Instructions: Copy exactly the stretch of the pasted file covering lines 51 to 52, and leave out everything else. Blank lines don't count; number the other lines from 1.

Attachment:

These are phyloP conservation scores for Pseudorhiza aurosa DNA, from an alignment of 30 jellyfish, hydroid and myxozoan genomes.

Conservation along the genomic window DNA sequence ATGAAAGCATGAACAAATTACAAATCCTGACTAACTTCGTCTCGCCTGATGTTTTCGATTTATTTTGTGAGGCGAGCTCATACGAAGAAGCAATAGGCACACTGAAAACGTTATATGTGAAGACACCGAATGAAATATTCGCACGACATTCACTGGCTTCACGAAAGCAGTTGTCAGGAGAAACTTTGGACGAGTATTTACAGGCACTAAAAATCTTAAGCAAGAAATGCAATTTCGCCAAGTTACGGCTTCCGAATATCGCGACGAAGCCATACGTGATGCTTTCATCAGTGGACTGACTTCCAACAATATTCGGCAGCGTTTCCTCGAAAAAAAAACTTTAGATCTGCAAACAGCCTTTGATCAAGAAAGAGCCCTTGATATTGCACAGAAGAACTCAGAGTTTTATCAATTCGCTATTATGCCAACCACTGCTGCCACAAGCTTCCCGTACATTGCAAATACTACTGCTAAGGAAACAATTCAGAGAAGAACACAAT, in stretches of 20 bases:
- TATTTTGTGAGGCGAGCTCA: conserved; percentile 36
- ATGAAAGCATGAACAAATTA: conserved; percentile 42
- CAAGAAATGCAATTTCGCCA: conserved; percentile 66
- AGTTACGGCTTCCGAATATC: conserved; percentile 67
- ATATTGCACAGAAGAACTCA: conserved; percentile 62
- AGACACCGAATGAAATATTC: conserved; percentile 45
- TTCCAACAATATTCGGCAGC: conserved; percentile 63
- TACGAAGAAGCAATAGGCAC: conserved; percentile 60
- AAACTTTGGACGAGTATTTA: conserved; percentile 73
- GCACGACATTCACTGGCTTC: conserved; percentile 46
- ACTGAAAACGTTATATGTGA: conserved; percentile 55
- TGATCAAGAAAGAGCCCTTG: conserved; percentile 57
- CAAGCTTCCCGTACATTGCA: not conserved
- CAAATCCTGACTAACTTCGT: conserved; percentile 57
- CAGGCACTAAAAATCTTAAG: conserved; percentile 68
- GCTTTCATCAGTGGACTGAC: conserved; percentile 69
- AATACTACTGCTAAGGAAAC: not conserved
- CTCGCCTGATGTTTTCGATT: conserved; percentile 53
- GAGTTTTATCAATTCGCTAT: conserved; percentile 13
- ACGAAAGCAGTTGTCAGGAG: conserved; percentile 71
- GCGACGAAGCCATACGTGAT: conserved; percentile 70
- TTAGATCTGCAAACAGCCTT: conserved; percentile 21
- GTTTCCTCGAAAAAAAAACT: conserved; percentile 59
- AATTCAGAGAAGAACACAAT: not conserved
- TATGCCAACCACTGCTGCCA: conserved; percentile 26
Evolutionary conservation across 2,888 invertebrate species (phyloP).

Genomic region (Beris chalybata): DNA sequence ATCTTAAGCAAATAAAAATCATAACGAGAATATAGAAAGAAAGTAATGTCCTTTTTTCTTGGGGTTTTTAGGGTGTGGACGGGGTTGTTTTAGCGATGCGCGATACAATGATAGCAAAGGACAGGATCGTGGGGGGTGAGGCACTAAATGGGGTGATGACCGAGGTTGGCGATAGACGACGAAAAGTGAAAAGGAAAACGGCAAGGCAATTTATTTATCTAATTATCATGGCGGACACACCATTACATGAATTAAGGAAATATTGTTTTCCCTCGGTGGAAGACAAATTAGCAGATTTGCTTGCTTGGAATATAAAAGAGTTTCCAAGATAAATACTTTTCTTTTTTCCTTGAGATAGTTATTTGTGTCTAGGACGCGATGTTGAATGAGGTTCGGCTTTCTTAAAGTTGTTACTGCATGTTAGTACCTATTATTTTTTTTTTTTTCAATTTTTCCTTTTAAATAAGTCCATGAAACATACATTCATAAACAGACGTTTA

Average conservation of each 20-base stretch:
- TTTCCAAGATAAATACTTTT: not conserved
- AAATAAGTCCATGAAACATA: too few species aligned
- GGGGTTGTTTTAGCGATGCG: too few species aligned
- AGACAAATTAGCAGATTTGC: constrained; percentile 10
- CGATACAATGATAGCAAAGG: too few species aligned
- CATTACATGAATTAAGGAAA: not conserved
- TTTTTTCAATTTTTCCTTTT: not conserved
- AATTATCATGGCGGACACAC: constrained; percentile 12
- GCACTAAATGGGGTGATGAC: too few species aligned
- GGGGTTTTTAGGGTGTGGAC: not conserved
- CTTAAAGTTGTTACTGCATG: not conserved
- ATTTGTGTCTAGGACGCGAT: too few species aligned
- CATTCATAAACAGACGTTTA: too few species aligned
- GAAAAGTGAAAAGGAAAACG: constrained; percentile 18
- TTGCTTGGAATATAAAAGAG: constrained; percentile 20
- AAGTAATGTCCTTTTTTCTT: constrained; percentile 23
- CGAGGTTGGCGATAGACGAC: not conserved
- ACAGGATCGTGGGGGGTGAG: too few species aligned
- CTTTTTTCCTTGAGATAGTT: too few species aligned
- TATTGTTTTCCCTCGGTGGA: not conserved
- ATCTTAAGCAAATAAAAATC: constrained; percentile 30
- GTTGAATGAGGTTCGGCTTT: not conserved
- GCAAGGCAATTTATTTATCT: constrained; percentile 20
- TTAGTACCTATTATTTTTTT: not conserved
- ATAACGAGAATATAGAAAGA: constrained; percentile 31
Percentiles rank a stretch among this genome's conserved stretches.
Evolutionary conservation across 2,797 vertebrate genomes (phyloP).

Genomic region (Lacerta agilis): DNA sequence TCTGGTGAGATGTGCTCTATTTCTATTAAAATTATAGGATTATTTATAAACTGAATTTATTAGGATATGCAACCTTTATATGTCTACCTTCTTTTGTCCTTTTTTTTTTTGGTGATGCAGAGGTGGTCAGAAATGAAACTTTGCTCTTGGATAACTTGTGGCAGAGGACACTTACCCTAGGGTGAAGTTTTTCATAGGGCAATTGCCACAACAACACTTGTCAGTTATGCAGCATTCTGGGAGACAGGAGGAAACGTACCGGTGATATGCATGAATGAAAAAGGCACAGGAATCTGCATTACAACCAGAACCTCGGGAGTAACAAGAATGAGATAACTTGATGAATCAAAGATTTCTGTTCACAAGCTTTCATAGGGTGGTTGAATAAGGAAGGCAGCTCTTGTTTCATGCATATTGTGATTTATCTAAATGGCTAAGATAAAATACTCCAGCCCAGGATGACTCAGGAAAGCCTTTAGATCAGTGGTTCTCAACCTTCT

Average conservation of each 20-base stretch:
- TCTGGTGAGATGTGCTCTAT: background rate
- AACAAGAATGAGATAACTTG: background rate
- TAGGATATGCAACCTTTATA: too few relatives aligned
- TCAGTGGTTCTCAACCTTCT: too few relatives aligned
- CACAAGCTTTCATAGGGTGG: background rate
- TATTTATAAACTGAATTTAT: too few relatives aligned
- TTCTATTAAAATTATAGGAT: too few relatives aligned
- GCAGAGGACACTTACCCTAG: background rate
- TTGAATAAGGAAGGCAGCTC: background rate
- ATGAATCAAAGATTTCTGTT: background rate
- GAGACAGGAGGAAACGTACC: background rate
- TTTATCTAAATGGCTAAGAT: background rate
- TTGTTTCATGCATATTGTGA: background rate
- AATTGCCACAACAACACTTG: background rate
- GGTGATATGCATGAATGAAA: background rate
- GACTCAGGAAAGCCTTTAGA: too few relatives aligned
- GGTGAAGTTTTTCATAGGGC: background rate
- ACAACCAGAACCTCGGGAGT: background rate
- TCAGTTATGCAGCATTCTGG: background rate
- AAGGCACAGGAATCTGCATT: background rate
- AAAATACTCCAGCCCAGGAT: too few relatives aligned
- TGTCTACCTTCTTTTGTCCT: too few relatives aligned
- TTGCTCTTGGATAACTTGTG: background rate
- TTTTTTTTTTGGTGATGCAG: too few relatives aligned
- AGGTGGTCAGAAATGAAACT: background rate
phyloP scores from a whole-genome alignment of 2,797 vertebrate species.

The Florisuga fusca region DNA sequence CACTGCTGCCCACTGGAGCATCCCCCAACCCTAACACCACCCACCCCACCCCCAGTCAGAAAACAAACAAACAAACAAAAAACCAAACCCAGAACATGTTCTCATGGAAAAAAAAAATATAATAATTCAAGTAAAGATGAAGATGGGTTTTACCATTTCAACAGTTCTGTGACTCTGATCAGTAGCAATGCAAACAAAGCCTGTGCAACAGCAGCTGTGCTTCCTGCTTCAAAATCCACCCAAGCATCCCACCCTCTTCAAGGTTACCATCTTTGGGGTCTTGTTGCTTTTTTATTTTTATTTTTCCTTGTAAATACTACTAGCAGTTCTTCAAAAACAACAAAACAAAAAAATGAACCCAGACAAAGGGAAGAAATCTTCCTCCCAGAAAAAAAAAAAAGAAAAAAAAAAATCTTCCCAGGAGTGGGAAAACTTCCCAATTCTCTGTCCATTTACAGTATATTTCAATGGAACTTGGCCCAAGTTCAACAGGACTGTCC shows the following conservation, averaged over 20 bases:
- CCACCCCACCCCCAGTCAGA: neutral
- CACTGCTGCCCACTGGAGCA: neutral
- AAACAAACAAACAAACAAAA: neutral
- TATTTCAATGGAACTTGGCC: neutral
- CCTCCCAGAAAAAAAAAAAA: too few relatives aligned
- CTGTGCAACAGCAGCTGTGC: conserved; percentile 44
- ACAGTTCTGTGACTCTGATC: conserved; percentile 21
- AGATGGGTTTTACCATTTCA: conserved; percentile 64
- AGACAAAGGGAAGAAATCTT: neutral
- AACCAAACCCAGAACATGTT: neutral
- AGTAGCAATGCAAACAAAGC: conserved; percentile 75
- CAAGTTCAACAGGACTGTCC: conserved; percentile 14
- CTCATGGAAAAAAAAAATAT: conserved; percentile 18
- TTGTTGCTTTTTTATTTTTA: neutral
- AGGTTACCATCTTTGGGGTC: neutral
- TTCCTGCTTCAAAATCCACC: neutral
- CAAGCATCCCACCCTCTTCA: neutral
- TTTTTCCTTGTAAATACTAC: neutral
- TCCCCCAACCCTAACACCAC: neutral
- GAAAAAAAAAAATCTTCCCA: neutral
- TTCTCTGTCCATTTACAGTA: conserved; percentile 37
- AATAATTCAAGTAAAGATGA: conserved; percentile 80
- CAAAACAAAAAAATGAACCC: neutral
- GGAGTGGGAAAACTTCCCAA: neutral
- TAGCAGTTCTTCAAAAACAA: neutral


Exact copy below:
- ATCTTAAGCAAATAAAAATC: constrained; percentile 30
- GTTGAATGAGGTTCGGCTTT: not conserved